The second scene takes place at the cocktail party that Wilson holds for his neighbours (actually Frankenheimer’s own private beachfront home). During the festivities, Wilson, in a drunken stupor (Hudson was actually intoxicated during this scene) alludes to his secret past, much to the growing displeasure of several guests whom he learns are, like him, fellow Company “reborns”. (LoBrutto, 102) This scene is overlong and clumsy. Howe’s camerawork is so over-stylized that it aptly demonstrates what a fine line it is between creative and innovative cinematography and overwrought self-indulgence.

However, it must also be noted that one of the most poignant and emotionally heart-wrenching scenes appears towards the end of the film. Wilson, in a desperate and futile attempt to re-connect with his “past life”, returns to his old home and former wife. This scene between Hudson and Frances Reid (Emily Hamilton) is beautifully played by both actors. With controlled and expressive camerawork by Howe (in particular, the finely detailed close-up of Wilson’s hands), overlaid with Goldsmith’s melancholy score, this scene manages to be simultaneously sad, touching, and surreal.

In spite of its obvious weaknesses, Seconds is an extremely complex, innovative, and ambitious film. It paints a frightening picture of a dehumanised and controlling world. (Prately, 134) What happens to Hamilton in his second life and how he comes to realise too late how he ruined his first one (due to the frantic race for self-advancement and materialistic gratification) is the essence of Seconds. (Prately, 135) As Arthur Hamilton/Tony Wilson bitterly remarks to his old friend and fellow “reborn” Charlie Evans at the end of the film: “I had to find out where I went wrong. The years I’ve spent trying to get all the things I was told were important. That I was told to want. Things, not people or meaning, just things. California was the same. They made the same decisions for me all over again, and they were the same things really.” Finally, the tragic and horrifying ending comes for Arthur Hamilton/Tony Wilson when he is pushed, kicking and screaming along the sterile corridors of the Company headquarters into the operating room, this time never to re-emerge. (Prately, 139) Frankenhiemer himself provided a chilling epitaph to the fate of Arthur Hamilton: “When we talk about life my philosophy is that you have to live your life the way it is. You can change it but you can’t change who you are or what you’ve done before. And you have to live with that. I think that point was very well brought out in Seconds, that’s what the film is all about”. (Prately, 148)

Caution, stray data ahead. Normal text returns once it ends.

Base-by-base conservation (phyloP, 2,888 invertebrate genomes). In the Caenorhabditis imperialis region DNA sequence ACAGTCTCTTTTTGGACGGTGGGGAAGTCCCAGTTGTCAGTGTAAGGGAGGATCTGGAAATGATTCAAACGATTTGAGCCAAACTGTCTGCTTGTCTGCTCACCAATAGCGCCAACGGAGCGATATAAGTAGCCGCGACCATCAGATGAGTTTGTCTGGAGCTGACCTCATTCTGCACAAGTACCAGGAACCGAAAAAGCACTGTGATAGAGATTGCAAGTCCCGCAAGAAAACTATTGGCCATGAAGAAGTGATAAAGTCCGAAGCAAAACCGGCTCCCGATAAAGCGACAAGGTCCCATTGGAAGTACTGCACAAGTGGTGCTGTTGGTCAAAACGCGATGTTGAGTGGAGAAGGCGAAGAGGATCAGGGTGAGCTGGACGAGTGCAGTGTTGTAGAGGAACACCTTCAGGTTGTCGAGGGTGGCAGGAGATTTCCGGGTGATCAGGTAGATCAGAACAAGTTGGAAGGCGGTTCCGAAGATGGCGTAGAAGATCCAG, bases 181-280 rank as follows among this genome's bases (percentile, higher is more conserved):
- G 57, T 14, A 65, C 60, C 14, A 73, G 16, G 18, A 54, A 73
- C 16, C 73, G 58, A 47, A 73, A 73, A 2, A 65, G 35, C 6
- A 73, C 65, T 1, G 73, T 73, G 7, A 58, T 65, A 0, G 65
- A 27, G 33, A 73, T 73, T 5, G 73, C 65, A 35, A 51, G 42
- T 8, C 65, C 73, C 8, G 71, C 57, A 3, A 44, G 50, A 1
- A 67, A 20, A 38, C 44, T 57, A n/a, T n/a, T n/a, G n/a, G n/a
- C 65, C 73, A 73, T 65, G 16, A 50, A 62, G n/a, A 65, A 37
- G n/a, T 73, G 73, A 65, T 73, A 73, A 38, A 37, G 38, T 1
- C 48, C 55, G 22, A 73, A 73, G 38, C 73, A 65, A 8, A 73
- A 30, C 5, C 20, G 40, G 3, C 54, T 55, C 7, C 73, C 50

The disturbing themes that resonate throughout Seconds – the consequences of the frantic and self-absorbed pursuit of self-advancement and materialism; the dire warning that a desire to improve one’s physical appearance with the use of modern technology (e.g., plastic surgery) won’t automatically improve one’s psychological state – are even more valid and relevant today than they were when Seconds was released in 1966.

Works Cited

Blinder, Henry, “Seconds“, Cult Movies 3, 2nd ed. Danny Peary, London: Sidgewick and Jackson, 1989

LoBrutto, Vincent, “The Surreal Images in Seconds“, American Cinematographer, 78:11, November 1997

Prately, Gerald, The Cinema of John Frankenheimer, London: A. Zwemmer; New York: A.S Barnes, 1969